I think October is so hard because I now know it was the beginning of the end.

Even though we got Billy back into treatment after this, it wasn’t long enough or the right place. I spent hours on the phone the day he was released trying to find a place that could take him right then. I was also adamant that he go back on Vivitrol, so also needed a place that believed medically assisted treatment ( MAT) was a viable path to recovery, along with a 12 step program.

One of my biggest regrets is that we didn’t send him back to Caron in Pennsylvania, to a program for relapse specifically. When I go down the path of recriminations and I should have done this or that I have to literally say, “STOP.”

Billy did die of overdose later. And I know giving myself grief that I took the wrong step won’t bring him back and will only make me crazy.

I miss Billy every day. I am trying to continue to raise awareness and honor his life.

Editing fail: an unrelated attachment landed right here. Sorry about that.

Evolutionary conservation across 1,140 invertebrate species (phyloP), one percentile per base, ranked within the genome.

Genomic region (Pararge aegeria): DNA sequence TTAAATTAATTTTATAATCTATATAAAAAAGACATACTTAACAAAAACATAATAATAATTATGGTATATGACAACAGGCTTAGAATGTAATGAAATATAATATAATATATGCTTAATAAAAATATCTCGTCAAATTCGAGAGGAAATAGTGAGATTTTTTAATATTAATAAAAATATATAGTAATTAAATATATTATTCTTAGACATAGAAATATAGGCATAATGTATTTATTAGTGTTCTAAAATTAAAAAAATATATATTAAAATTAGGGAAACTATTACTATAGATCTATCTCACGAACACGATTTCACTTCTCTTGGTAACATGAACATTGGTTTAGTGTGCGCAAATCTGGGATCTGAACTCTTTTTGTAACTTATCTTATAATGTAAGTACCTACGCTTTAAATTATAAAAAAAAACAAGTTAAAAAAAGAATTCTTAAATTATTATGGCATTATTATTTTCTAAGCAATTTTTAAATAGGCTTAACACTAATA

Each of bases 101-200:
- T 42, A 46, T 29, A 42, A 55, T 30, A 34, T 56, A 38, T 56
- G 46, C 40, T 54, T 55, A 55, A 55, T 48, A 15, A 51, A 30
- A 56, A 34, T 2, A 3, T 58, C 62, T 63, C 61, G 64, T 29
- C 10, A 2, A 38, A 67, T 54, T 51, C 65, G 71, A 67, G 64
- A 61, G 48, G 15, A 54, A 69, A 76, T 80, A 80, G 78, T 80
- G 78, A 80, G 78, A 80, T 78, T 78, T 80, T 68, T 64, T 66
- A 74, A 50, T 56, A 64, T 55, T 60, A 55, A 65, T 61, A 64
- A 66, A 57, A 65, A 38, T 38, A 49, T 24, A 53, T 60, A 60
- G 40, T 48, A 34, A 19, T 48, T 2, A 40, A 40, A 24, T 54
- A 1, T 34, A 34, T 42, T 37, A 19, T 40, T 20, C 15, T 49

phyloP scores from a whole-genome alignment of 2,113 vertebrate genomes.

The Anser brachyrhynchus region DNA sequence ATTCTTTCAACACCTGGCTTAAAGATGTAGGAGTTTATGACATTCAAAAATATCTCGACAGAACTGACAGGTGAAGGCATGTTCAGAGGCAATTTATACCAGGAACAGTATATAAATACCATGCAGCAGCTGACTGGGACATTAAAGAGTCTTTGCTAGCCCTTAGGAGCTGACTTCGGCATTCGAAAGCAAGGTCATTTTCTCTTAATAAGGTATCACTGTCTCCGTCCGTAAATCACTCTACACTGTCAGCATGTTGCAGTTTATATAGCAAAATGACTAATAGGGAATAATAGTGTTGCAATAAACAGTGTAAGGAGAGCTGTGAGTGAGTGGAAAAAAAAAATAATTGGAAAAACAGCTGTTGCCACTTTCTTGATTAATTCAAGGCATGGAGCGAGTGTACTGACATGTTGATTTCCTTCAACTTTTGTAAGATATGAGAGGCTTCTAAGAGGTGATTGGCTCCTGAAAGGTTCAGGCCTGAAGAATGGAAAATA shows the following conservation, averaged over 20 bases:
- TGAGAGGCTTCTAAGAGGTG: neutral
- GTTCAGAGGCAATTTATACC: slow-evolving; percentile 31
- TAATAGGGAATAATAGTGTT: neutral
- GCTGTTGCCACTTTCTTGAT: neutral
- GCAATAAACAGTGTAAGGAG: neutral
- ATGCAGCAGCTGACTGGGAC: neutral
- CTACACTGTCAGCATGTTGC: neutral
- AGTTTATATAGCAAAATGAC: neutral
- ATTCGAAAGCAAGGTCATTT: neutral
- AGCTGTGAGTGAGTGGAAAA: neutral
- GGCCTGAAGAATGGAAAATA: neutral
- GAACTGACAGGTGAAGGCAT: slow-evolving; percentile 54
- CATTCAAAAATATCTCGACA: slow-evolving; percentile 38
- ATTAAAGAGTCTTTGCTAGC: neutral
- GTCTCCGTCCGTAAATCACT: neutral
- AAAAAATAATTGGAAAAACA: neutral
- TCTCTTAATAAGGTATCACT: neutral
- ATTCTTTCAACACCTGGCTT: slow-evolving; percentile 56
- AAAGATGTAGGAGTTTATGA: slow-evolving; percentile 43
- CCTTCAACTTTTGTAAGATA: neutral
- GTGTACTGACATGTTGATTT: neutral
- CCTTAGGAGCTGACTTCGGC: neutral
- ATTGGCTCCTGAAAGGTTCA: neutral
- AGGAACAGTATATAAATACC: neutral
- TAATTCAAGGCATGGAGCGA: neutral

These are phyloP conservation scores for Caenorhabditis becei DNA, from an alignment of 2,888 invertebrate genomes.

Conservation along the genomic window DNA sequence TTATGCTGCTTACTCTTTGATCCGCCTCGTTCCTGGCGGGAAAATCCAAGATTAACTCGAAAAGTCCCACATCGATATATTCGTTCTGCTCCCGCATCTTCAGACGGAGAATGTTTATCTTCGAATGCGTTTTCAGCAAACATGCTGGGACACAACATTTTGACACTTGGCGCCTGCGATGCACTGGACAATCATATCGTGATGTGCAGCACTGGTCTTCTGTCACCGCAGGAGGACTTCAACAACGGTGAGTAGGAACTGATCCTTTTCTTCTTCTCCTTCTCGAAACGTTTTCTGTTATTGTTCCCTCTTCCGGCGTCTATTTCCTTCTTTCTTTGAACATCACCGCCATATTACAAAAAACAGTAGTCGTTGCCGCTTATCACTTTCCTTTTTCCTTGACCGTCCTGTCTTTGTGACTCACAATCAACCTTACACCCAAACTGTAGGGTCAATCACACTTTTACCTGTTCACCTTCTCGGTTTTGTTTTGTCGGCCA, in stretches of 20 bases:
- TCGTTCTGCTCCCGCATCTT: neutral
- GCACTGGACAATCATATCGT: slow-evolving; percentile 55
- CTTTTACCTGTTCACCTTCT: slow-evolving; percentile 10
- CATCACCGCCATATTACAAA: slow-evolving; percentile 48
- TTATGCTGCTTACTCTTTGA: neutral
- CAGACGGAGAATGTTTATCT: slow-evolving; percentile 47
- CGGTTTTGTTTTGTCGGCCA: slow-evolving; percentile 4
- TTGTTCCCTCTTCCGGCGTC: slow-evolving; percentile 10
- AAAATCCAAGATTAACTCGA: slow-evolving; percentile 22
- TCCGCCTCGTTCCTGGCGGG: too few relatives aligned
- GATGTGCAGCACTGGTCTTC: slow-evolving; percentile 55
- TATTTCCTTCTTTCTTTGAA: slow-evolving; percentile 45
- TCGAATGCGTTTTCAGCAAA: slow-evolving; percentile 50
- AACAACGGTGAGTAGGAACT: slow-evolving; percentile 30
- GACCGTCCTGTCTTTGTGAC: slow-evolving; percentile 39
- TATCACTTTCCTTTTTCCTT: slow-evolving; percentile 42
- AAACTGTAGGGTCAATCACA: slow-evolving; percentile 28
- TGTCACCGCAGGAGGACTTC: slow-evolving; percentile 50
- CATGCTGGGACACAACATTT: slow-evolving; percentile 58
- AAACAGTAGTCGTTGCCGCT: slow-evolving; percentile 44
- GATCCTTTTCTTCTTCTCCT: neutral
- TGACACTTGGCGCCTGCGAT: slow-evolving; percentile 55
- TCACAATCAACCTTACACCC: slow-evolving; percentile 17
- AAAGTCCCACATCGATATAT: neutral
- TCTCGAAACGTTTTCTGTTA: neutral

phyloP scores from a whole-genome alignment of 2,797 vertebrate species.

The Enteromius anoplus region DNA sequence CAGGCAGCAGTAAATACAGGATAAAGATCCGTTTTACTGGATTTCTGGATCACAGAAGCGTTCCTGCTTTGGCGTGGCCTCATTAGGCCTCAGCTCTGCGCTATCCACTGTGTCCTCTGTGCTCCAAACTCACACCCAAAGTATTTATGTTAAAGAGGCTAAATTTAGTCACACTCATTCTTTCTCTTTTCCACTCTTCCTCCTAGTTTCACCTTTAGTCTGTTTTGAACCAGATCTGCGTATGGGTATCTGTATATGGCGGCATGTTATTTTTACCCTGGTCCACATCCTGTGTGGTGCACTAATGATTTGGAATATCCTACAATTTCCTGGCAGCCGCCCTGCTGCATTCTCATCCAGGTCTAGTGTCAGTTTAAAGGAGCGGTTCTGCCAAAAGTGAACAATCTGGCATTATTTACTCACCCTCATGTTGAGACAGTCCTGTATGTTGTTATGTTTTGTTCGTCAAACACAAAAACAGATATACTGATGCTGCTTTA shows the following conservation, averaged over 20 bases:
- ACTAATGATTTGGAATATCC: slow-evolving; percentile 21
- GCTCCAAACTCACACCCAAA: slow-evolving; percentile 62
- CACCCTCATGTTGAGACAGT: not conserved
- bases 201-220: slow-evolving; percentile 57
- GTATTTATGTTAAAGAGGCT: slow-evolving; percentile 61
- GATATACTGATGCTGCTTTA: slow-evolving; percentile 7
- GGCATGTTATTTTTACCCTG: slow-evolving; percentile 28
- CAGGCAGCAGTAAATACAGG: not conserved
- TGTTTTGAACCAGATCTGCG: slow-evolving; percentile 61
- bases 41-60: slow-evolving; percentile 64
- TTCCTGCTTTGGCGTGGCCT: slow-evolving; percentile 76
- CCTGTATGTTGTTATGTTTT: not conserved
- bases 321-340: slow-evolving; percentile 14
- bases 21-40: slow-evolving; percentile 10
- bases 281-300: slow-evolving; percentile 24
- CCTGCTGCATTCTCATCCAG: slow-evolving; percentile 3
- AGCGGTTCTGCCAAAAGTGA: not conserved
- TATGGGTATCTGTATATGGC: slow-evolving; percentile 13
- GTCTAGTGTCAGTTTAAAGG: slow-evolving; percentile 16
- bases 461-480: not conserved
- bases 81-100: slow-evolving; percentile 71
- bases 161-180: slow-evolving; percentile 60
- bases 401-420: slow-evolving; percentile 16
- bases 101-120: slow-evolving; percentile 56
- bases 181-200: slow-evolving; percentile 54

To Thine Own Self be True

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AnneMoss Rogers

AnneMoss Rogers is a mental health and suicide education expert, mental health speaker, suicide prevention trainer and consultant. She is author of the Book, Diary of a Broken Mind and co-author of Emotionally Naked: A Teacher's Guide to Preventing Suicide and Recognizing Students at Risk with Kim O'Brien PhD, LICSW. She raised two boys, Richard and Charles, and lost her younger son, Charles to addiction and suicide on June 5, 2015. She is a motivational speaker who empowers by educating and provides life saving strategies and emotionally healthy coping skills. As talented and funny as Charles was, letting other people know they matter was his greatest gift. And now that's the legacy she carries forward in her son's memory. Mental Health Speakers Website.

9 thoughts on “Regrets and my son Billy’s relapse”

  1. Jenny,

    Thank you for your story. God is good…I just got off the phone with my soon who is an addict. The first thing on my Facebook page was your story.

    My son is in treatment (11 days so far) in Florida, and he is so angry. He stole my credit card information and bought a flight home, and arranged for an UBER pickup….all on my credit card.

    He is so angry with me that I won’t help him home. He is so angry that I can’t see that he is better. There is nothing more in this world I would love than for him to be healthy and home. He is none of the above.